Yard and Garden: Successfully Planting Trees during Spring



AMES, Iowa – Spring is a time for renewal and growth, and it’s also an excellent time for new beginnings. Planting a new tree (or trees) is a great way to create a legacy that can last for generations on a landscape. However, planting trees requires specific care and steps to ensure a successful outcome.

ISU Extension and Outreach horticulturists can help answer your questions about how to best handle planting new trees. To have additional questions answered, contact the ISU Hortline at 515-294-3108 or hortline@iastate.edu.

What is the proper way to plant a container-grown tree? 

When planting a container-grown tree, dig a hole that is two to three times wider than the diameter of the container. The depth of the hole should be two to three inches less than the height of the soil ball. Slope the sides of the hole so the top is several inches wider than the bottom. In poorly drained soils, the depth of the hole should be approximately two-thirds of the height of the soil ball.  

Once the hole has been prepared, carefully lay the tree on its side. Tap the sides of the container to loosen the soil ball from the container, then slide the tree out of its container. All containers should be removed, even purportedly plantable containers. If the sides of the soil ball are a mass of roots, carefully shave off the outer one-half to one inch of the soil ball with a sharp spade or saw. Place the tree in the hole. The top of the soil ball should be two to three inches above the surrounding soil. In poorly drained sites, the top one-third of the soil ball should stick above the surrounding soil.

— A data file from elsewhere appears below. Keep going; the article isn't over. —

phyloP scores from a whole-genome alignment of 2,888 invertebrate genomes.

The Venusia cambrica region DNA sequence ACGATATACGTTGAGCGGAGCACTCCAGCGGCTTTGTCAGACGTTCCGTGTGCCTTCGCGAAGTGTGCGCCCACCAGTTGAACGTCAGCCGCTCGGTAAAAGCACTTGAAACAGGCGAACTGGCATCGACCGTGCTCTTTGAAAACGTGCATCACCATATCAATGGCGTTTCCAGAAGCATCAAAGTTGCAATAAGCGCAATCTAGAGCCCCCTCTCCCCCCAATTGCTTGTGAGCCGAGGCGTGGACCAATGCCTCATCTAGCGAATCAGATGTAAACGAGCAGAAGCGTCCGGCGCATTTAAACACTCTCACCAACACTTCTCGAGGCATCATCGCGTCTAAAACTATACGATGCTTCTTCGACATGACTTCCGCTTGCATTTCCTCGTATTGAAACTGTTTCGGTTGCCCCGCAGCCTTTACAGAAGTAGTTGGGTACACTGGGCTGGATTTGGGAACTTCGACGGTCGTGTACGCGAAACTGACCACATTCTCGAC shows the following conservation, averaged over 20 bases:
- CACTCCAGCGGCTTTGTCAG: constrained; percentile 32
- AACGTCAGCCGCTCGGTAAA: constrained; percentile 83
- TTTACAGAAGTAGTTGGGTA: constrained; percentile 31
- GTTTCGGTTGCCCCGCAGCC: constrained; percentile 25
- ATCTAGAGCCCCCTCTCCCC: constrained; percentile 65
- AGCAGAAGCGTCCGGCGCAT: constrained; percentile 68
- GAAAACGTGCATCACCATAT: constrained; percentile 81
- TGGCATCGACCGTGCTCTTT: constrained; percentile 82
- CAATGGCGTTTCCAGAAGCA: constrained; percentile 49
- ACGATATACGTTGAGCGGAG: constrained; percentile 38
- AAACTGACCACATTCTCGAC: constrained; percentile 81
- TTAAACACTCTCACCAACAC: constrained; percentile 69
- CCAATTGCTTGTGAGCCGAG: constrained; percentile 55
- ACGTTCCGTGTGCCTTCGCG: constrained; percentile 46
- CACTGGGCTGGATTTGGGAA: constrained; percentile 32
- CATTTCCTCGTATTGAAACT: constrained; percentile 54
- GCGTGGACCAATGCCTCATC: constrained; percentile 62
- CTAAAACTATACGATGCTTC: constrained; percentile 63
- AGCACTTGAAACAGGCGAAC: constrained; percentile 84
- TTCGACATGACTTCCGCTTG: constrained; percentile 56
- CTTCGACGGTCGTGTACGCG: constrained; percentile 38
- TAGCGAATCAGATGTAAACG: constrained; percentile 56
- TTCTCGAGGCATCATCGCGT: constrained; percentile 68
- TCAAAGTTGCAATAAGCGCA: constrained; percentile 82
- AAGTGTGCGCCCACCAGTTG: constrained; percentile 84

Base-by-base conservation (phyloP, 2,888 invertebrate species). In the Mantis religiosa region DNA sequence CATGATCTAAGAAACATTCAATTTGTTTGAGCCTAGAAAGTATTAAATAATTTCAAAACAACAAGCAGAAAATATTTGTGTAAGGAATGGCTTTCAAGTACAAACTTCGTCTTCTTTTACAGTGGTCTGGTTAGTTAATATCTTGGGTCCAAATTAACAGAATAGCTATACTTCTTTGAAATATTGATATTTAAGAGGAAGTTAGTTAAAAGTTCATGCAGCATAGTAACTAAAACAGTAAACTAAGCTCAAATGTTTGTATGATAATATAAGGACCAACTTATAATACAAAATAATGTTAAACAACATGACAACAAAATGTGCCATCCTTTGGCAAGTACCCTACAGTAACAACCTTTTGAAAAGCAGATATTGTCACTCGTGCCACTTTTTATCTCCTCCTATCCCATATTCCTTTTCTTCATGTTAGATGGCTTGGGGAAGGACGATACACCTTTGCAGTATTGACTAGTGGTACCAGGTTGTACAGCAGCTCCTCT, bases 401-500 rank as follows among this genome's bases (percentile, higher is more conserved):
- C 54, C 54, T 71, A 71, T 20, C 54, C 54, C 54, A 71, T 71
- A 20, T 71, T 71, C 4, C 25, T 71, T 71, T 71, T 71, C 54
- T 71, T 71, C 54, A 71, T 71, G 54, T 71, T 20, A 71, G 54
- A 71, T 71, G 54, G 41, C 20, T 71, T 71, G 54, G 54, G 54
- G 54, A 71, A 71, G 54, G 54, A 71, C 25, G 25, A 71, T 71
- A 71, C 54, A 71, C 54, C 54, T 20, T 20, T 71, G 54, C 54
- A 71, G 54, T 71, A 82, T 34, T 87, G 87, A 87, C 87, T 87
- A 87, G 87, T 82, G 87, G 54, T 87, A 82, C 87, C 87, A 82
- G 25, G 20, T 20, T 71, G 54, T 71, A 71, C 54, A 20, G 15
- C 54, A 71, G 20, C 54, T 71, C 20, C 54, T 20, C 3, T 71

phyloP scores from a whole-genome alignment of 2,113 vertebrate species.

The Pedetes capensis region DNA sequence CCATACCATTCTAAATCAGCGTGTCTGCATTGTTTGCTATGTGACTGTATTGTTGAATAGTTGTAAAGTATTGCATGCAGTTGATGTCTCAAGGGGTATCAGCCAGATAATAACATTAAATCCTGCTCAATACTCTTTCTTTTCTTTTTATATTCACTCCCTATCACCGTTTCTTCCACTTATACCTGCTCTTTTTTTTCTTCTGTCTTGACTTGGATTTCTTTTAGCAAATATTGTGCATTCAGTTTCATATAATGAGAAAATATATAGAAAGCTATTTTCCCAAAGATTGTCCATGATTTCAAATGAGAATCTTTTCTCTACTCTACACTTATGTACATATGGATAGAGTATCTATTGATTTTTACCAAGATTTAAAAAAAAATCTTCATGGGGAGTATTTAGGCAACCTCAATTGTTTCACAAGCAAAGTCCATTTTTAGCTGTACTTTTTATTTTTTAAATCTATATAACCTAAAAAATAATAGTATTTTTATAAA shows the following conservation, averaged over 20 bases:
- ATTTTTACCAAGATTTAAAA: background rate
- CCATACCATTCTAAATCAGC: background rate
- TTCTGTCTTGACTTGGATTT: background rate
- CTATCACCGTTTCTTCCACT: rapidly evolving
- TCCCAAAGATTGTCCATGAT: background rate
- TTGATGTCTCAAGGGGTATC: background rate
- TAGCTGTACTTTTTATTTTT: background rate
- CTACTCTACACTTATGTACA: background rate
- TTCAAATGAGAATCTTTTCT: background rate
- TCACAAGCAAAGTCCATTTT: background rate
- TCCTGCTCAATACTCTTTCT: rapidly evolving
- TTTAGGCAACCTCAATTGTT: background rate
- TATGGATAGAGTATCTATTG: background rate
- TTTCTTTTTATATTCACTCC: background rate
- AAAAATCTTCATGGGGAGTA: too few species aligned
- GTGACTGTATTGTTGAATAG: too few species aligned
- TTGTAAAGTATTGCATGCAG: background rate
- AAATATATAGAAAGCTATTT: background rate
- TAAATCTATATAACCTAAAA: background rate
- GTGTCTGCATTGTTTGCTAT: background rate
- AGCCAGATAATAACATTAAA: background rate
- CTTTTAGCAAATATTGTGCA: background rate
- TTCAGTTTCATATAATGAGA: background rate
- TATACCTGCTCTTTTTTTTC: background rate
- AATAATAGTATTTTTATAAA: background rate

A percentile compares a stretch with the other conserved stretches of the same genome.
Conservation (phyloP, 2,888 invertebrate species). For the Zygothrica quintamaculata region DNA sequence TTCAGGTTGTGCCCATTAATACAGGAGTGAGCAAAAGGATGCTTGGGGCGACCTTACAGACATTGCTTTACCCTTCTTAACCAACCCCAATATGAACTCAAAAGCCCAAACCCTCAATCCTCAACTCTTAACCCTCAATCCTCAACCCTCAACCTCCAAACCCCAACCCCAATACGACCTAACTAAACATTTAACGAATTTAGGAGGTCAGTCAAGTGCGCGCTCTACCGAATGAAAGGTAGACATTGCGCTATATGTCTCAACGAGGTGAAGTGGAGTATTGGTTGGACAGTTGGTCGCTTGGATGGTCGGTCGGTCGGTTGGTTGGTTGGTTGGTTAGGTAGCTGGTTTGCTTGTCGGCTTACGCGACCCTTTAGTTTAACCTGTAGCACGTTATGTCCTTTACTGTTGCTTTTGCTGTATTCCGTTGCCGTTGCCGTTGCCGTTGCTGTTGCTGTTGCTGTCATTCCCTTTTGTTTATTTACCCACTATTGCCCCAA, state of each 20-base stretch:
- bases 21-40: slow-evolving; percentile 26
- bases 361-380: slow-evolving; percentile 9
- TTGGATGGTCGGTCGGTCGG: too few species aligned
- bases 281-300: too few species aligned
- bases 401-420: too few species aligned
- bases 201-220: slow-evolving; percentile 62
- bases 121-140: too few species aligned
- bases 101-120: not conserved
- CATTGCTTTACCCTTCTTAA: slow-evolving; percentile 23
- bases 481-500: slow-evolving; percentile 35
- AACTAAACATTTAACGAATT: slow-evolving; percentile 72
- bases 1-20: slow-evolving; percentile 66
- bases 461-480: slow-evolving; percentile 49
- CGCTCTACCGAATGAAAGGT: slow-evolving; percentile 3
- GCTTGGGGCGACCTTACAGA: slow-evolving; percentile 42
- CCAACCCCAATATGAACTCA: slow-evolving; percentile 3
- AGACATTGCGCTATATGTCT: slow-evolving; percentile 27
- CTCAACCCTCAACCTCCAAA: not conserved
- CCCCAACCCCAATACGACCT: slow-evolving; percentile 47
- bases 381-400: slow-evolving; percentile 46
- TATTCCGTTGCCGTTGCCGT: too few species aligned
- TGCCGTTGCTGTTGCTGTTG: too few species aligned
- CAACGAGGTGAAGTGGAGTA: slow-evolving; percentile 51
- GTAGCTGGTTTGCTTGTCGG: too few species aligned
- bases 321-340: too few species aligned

Gradually fill the hole with soil. With each new addition of soil, firm it in place with your hands. Place soil to the top of the soil ball and gradually slope it down to the surrounding soil. Once planted, water thoroughly. 

What is the proper way to plant a balled and burlapped tree? 

Dig a hole that is two to three times wider than the diameter of the tree’s rootball. The depth of the hole should be two to three inches less than the height of the rootball. Slope the sides of the hole so the top of the hole is several inches wider than the bottom. In poorly drained soils, the depth of the planting hole should be approximately two-thirds of the height of the rootball.  

Grasping the tree’s rootball, carefully lower the tree into the hole. The top of the rootball should be two to three inches above the surrounding soil line. In poorly drained sites, the top one-third of the rootball should be above the surrounding soil. Make sure the trunk is straight. Then, begin backfilling with the original soil. Firm the backfill soil in the hole with your hands.  

When the planting hole is half-full, cut and remove the twine. Also, cut away and remove the burlap on the top one-third to one-half of the rootball. If the rootball is in a wire basket, remove the top one-third to one-half of the basket. Completely fill the remainder of the hole with soil. Place soil up to the top of the rootball and gradually slope it down to the surrounding soil line.  Once planted, thoroughly water the tree. 

Should compost or sphagnum peat moss be added to the soil when planting a tree?

Do not add compost, sphagnum peat moss or other organic materials to the soil when planting trees. Studies have shown that the root systems of trees in amended soils tend to remain confined to the  amended soil in the planting hole, while trees planted without soil amendments developed roots beyond the planting hole. Additionally, in poorly drained sites, the amended planting hole can fill  up with water like a bathtub during periods of heavy rainfall, causing root suffocation and tree death.  

Tree selection is the key when planting in poorly drained sites or other difficult soils. Select tree species suitable for the soil conditions at the site.